This past summer my wife and I had the pleasure of visiting the Hawaiian island of Maui. So many beautiful sites to see and photography, but not enough time to see all that we wanted. This image is a 200 second exposure capturing the water flowing around the lava rock off the coast near Kaanapali. I used two ND filters reducing the exposure by 14 stops, as I was photographing during a sunny day.
Spring time poppies here in the Arizona desert this spring. We were blessed with lots of rain this year, so our desert floor came to life with lots of colors from our wildflowers. I found this patch of poppies up on a bank, so I was able to get down low and shoot up quite easily and capture the underside of the flowers with the sky in the background.
Having fun creating an image different than my normal. For this effect, I choose a photo of mine from a vacation to Illinois a few years ago, as I liked the straight tree trunks. This effect was achieved in Photoshop, first by creating a duplicate layer to preserve the original. Then the motion blur effect was added to the duplicate layer, then fine tuned to the degree of blur I liked. Then the effect was masked off in certain areas to give contrast between motion and stillness.
A beautiful morning just after sunrise on the Gila River at the Baseline and Meridian Wildlife Area, Tolleson, Arizona. It might be hard to believe by looking at this image, but this place is in the heart of the Sonoran Desert right outside of the city of Phoenix. This place is an oasis in the desert where people come to fish, enjoy many species of birds, and photograph.
This photo was captured with a 30 second exposure to smooth out the water and give a burst of movement in the clouds.
These lovely Daisies were photographed in my backyard one morning with side lighting. The flower was in a pot, which I placed in a partially shaded area. The background was in direct sun light, helping me to create a white background. I only wanted just good detail in the pedals in the front, so I opened up the aperture to f5.6
In post, a conversion to black and white was in Lightroom. To make the flowers in the background appear as though they are fading away into the distance, I added a white vignette plus used the adjustment brush to increase the exposure in some areas just a little bit.
A Monarch Butterfly trying to keep dry, well not really, just a little bit of Photoshop to make it look that way. This butterfly was actually in a tree which I photographed a few years ago. Recently, wanting to get creative with this old image, I used a Photoshop Plug-in called Flood 2 to introduce the water into the image. Back in Photoshop, with some cloning and masking, I covered the horizon of the water with the background, (which was a cloudy sky and part tree), to make the water look like as if it is fading away into the mist.
Saguaro cacti against a colorful Arizona sunset west of Phoenix, Arizona. I created this image by capturing three images f14, ISO 100, /1/500 second with one each + 2 EV and -2 EV, and creating an HDR merge in Lightroom. After merging, I continued editing with Topaz Studio using the precision contrast and detail adjustments along with HSL Color Toning adjustments. I love how Topaz brings out the details in an image.
Photographing the waves crashing into the rocks of the breakwater at the harbor in Vertura, California was quite fun for this Arizona photographer. This is something that one does not experience in the beautiful state of Arizona. I really wanted to capture the power of the movement of water. I held I finger ready to fire the shutter as the waves were crashing against the rocks. To get a bit of movement, I used a shutter speed of 0.4 seconds. Later in Lightroom, I dodged (lighten) the bright spots in the water just a little bit to draw attention to the movement of water. Then I also darkened the shadow in the rock to add a bit of mystery and enhance the mood of the close of the day after the sun just dropped below the horizon. I finished off my editing by dodging the tops of the rocks so you can see the shapes of the rocks and show a little bit of the details.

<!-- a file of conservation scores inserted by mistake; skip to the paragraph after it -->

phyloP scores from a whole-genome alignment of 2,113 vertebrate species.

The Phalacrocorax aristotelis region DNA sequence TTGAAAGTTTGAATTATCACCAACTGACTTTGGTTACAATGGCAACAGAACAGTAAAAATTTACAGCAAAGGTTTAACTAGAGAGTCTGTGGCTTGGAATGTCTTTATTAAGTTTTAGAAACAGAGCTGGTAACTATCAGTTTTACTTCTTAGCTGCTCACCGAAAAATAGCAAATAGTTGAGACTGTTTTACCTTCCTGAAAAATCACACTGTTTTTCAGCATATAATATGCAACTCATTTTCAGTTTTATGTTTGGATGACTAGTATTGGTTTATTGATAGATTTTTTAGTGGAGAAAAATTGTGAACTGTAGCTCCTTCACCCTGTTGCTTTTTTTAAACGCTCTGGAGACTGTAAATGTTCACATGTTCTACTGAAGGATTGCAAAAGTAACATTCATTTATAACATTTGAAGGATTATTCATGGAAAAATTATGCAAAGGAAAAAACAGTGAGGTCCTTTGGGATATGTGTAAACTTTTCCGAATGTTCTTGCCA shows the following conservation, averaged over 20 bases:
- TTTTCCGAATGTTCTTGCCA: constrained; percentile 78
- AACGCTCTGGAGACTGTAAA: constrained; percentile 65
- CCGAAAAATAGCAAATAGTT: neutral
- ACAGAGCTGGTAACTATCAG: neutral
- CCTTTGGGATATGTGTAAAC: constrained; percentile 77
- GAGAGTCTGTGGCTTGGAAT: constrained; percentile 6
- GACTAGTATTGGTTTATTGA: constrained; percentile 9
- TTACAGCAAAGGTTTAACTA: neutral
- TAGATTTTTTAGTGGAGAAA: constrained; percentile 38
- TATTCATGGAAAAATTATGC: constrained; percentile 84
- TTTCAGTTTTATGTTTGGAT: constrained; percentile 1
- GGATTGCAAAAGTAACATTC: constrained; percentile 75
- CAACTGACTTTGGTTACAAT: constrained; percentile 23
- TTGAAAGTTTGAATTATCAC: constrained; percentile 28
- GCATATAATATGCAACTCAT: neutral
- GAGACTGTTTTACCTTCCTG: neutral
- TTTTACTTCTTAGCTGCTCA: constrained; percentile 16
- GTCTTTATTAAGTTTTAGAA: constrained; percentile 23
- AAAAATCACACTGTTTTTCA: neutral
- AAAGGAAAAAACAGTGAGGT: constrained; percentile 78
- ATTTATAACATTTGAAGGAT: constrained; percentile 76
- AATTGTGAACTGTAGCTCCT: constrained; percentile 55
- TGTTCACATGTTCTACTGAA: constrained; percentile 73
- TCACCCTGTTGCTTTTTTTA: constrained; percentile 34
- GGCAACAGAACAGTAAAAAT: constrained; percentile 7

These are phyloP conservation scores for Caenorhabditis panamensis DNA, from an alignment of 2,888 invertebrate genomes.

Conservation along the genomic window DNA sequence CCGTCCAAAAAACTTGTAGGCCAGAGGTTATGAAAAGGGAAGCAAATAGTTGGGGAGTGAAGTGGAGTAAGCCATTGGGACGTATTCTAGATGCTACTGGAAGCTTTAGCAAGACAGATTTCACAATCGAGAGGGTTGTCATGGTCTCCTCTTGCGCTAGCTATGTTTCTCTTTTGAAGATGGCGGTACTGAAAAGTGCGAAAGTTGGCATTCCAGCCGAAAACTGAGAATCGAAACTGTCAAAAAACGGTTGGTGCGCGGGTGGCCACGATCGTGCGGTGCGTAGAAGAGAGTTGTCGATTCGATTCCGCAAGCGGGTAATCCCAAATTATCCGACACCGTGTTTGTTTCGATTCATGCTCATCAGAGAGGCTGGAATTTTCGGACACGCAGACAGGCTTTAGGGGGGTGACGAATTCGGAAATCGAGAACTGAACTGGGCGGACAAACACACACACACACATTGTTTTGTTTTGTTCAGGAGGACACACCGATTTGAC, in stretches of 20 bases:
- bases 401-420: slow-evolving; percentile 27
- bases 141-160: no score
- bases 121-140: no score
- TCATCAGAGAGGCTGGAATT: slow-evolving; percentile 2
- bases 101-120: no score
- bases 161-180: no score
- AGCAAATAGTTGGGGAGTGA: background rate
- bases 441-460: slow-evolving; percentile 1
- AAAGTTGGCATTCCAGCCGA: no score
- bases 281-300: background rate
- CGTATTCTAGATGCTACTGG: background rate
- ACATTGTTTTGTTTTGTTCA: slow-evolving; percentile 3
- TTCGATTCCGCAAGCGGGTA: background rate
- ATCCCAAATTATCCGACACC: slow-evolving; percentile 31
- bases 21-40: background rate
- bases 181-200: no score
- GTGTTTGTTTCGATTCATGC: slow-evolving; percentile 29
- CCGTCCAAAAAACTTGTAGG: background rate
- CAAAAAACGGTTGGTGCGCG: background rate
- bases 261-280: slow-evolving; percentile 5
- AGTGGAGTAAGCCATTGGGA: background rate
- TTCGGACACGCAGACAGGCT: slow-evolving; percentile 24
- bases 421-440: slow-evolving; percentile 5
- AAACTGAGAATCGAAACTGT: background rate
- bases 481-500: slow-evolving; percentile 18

Walking around the desert looking to make an interesting landscape image when you have grayed out skies, can be quite challenging. However, I did come home with this image worthy to work with. I felt the dead tree in the foreground along with the sun bleeding through the clouds worked great with the mood of this shot. I did an HDR merge in Lightroom then played around with tonal adjustments to come up with this. I also reduced saturation a little using the HSL panel. To finish it off, I used the radial filter to brighten up the dead tree a little bit along with using the adjustment brush to dodge and burn in other areas of the image. Photographed west of Phoenix, Arizona.
You may view a larger size version here on Flickr.
It is always nice, at least in my opinion to see the glow around cacti when the sun strikes the spines just right. The cactus in the foreground is a Cholla Cactus, which is one of the best, if not the best, in my area for catching that light. I stopped down my aperture to f20 to get the star effect and waited for the sun to get positioned just right for this image. I bumped us the warm tones with white balance in Lightroom. I also used Topaz Clarity to increase contrast and Topaz Detail to bring out a little bit more details. I also did a little some dodging and burning in Photoshop to lighten highlights and darken the shadows some.
35mm, f20, 1/50 sec, ISO 100.
You may see a larger version of this image here in Flickr.